\lipsum[2] (see \autoref{fig:robot})

\begin{figure}[h]
\includegraphics[width=0.5\linewidth]{robot.jpg}
\caption{Robot at the beach}
\label{fig:robot}
\end{figure}

\end{document}

This will automatically add the appropriate type of reference. For the figure type, it will add “Figure” to the text for you. This will be rendered to:

Cross_referencing_documentation_02

This also works for tables and equation. I wished I had know this little feature much earlier.

New HRI Podcast: Aldebaran Again

I recorded a new episode of the Human-Robot Interaction Podcast:

Aldebaran Again – Is this the end of Pepper?

Softbank Robotics sold their Nao and Pepper robots to the United Robotics Group (URG) which reversed the name of this business back to its orginal “Aldebaran”. In this episode Dwain Allan and I discuss the uncertain future of Nao and Pepper based on direct correspondence with URG. We try to answer the question whether you should still invest in this robotic platform. Is Aldebaran another zombie robotic company?

Optimal Price For Swimming In Christchurch For Disabled Swimmers

The Christchurch City Council changed its fee structure for swimming pool admission as of October 1st, 2022. There are some important changes for disabled swimmers who have a Hāpai Access card.

While there is a 25% discount for annual pool membership, there is a 50% discount for casual entry fees. The later includes multi-visit pass. The question now is, how often do you need to swim per week before the annual membership becomes the cheaper option.

Annual Entry Costs based on number per weekly visits.

The graph above shows that you need to swim around 3.25 times on average per week before the annual membership becomes cheaper.

While I applaud the Christchurch City Council for increasing the discount for casual fees from 25% to 50%, I would have appreciated it even more if they had extended this discount to the annual membership. Active swimmers will be forced to give up their annual membership if they swim more than three times a week. Normally, discounts are setup so that the more you use a service, the higher the discount becomes.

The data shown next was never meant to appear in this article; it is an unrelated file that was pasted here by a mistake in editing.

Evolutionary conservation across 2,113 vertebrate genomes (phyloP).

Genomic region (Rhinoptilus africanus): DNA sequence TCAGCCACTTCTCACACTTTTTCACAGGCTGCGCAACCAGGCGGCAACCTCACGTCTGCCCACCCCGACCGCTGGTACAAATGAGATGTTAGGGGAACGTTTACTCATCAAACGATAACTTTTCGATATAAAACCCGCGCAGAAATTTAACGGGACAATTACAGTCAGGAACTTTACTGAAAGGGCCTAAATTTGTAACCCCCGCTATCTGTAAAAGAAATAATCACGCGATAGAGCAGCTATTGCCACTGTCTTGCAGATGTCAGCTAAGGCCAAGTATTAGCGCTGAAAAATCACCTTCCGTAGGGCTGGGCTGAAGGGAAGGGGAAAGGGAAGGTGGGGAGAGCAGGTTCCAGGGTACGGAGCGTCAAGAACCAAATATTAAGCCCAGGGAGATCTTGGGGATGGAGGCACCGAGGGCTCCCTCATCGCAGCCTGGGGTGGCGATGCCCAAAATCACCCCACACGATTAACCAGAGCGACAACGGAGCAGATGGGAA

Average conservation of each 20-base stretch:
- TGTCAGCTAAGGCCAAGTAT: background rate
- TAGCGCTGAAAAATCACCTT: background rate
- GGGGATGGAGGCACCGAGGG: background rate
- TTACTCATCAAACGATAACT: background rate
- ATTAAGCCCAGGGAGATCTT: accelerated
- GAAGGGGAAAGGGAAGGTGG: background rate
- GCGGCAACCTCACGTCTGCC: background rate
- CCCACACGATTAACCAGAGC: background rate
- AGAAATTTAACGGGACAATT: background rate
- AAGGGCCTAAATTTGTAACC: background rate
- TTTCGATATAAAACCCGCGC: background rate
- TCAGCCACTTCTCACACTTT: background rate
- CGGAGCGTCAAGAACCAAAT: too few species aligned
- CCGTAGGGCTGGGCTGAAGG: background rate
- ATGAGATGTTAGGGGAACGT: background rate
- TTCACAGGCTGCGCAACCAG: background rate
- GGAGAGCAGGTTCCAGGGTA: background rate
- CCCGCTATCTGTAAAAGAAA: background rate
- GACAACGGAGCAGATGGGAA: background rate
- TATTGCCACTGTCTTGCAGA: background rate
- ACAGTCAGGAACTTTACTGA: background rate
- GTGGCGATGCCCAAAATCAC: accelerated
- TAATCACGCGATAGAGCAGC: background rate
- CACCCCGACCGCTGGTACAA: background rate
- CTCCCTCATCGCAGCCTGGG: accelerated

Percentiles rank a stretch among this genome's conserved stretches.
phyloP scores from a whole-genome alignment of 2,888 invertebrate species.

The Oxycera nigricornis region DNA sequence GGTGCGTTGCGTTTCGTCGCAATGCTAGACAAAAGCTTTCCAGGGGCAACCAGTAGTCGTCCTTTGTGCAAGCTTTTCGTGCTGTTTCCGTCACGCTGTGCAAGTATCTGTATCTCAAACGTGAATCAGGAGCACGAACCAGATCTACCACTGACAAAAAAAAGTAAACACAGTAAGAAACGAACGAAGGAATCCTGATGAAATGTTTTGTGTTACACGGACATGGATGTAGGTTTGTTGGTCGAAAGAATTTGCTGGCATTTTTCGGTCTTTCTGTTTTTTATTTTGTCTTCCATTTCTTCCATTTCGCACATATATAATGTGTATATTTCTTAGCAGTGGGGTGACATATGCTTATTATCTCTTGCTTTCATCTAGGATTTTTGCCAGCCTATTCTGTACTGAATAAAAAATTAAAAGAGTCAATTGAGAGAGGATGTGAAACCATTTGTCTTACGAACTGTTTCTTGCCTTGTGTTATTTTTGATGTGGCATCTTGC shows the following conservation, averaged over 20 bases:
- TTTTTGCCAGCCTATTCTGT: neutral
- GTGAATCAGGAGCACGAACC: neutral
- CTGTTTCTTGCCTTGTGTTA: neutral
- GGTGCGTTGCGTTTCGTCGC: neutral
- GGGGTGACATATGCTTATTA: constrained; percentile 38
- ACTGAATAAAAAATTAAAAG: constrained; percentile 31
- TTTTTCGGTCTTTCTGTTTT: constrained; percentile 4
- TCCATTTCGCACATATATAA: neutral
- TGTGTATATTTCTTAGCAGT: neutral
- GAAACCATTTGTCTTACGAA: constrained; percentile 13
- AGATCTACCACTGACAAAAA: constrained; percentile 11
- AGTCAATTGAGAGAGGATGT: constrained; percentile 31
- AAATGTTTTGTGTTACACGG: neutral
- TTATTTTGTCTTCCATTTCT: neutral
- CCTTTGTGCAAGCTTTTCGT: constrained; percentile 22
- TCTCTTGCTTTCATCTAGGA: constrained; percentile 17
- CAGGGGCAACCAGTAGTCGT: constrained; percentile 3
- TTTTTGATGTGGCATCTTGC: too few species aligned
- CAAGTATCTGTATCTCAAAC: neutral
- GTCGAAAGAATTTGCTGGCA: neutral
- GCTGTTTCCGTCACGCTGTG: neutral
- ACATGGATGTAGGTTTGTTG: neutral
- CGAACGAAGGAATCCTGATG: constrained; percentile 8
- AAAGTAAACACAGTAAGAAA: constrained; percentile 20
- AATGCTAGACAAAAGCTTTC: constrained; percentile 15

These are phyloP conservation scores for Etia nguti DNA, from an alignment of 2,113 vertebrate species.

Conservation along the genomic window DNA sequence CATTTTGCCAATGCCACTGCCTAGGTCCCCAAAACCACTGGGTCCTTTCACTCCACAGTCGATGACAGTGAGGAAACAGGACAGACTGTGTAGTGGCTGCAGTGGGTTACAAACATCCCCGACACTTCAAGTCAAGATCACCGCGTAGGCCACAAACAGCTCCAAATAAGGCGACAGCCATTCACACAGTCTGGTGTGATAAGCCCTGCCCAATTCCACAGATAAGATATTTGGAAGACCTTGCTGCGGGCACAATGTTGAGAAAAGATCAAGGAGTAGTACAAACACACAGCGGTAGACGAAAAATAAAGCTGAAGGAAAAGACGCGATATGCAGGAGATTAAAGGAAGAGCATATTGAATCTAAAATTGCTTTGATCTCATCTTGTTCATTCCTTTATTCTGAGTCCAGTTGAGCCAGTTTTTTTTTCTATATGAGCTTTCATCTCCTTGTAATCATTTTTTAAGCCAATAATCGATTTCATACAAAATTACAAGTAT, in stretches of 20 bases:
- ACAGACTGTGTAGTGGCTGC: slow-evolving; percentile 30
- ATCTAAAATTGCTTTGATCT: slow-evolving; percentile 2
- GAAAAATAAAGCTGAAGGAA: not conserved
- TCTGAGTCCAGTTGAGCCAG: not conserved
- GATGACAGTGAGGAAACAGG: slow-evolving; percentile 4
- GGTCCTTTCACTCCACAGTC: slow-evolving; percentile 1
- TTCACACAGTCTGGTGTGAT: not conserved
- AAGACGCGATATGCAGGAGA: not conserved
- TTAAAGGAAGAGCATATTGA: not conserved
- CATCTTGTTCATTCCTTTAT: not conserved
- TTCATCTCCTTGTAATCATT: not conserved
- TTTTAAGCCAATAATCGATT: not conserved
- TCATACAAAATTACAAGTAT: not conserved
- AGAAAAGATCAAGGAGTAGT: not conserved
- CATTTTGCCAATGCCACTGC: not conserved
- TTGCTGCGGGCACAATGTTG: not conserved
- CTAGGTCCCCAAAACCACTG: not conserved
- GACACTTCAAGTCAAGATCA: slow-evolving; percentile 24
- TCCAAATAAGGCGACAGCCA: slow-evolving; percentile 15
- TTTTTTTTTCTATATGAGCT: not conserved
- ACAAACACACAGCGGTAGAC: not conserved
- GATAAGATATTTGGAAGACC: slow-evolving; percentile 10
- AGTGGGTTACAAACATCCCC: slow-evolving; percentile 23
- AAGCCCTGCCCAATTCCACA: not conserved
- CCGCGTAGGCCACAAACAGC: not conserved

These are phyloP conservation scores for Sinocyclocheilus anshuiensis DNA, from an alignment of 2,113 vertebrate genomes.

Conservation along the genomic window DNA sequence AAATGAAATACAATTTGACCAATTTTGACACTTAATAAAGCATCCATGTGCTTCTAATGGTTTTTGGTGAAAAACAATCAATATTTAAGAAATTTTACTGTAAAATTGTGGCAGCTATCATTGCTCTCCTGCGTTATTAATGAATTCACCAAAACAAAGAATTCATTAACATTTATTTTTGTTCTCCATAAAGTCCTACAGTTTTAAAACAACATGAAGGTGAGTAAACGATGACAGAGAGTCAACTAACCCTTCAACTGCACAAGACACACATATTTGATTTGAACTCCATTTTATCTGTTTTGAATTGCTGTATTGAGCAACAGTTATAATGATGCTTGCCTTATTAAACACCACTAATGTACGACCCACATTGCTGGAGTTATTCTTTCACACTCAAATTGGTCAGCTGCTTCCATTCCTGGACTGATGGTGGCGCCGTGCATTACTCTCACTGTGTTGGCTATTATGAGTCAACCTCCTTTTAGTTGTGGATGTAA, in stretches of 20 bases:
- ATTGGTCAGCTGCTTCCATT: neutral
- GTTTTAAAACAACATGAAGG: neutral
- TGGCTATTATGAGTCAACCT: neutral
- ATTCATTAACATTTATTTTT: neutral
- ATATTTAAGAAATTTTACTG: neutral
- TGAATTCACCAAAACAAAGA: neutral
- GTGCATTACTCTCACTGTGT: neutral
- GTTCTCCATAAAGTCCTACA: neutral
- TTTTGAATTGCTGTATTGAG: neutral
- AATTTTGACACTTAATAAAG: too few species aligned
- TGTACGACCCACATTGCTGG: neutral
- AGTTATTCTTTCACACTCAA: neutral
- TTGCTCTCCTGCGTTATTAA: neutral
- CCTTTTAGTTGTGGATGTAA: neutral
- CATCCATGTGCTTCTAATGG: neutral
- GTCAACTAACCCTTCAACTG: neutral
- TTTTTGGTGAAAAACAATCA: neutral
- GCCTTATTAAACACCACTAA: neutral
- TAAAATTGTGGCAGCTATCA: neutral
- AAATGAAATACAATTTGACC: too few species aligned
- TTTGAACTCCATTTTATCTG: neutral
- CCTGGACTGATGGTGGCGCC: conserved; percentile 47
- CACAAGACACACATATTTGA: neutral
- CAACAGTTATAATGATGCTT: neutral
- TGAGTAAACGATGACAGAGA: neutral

No other discount category, such as Community Services Card or Super Gold Card, has this inconsistency.

For abled visitors with no discount or visitors with a 25% discount (Community Services Card or Super Gold Card), already visiting the pool more than twice a week justifies an annual pool membership:

 

It is unclear why the Christchurch City Council wants to make going to the pool for disabled swimmers more of a hassle than for others. Annual memberships is quick an easy. No need to constantly refresh the cards or pay every time at the counter.

It would be great if the CCC would make our live not only more affordable, but also easier.

Mechanical Keyboards Guide

A short list of the best mechanical keyboards.

Once you typed on a mechanical keyboard, you never want to go back to the stock rubber dome keyboards that come with most computers. And I am not even a gamer. I just spend a lot of time in front of computers. Even Logitech has entered the mechanical keyboard market aside from gaming with their MX Mechanical. It has become its own hobby, with enthusiast spending many hours on selecting, assembling, modifying keyboards. It is another rabbit hole. “How deep?” you ask? Just check out these YouTube Channels.

Instead of spending my own thousands of dollars, I decided I should rather eatable you to do it for me. So here we go, a list of my favourite keyboards. I have settled on the 75% form factor as the most suitable for me.

Matias Mini Tactile Pro

This Matias Mini keyboard is heavily inspired by the good old Mac keyboards and it is one of the fews that have Alps switches. Continue reading “Mechanical Keyboards Guide”